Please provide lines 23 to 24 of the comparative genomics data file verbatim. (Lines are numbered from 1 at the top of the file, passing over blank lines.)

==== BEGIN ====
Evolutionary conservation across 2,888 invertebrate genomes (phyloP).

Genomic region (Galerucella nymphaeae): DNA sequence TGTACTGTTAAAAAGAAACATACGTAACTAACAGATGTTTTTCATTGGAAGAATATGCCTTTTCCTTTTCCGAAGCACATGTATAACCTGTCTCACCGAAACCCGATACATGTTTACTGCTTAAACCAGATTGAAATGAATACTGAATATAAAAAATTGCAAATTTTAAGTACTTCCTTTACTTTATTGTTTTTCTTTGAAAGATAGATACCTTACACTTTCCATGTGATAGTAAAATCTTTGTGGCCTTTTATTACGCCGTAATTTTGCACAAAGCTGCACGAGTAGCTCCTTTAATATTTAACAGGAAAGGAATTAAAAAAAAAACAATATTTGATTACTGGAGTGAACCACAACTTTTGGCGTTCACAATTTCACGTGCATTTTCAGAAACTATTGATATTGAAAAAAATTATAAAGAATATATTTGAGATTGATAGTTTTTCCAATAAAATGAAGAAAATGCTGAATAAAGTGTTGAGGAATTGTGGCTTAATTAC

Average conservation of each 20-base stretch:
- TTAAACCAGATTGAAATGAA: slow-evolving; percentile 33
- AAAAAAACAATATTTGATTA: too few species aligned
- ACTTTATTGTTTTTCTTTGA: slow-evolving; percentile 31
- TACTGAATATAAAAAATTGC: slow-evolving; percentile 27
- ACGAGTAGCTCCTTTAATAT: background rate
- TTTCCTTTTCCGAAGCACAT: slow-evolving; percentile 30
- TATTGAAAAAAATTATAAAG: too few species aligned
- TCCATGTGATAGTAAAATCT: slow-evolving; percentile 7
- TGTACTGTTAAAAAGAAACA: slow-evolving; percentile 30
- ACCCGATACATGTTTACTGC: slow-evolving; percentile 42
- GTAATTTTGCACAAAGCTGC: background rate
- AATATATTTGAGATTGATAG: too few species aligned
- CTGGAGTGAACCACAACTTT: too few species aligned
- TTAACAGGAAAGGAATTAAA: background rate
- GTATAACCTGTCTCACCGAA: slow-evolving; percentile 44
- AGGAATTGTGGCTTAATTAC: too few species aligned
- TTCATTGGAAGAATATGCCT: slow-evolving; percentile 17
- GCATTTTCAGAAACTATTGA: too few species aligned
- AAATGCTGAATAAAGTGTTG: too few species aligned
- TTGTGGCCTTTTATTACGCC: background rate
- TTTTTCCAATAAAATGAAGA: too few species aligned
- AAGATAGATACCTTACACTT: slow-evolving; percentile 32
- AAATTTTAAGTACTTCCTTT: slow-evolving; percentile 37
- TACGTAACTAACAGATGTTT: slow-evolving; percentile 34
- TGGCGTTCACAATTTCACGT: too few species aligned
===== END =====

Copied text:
- TTGTGGCCTTTTATTACGCC: background rate
- TTTTTCCAATAAAATGAAGA: too few species aligned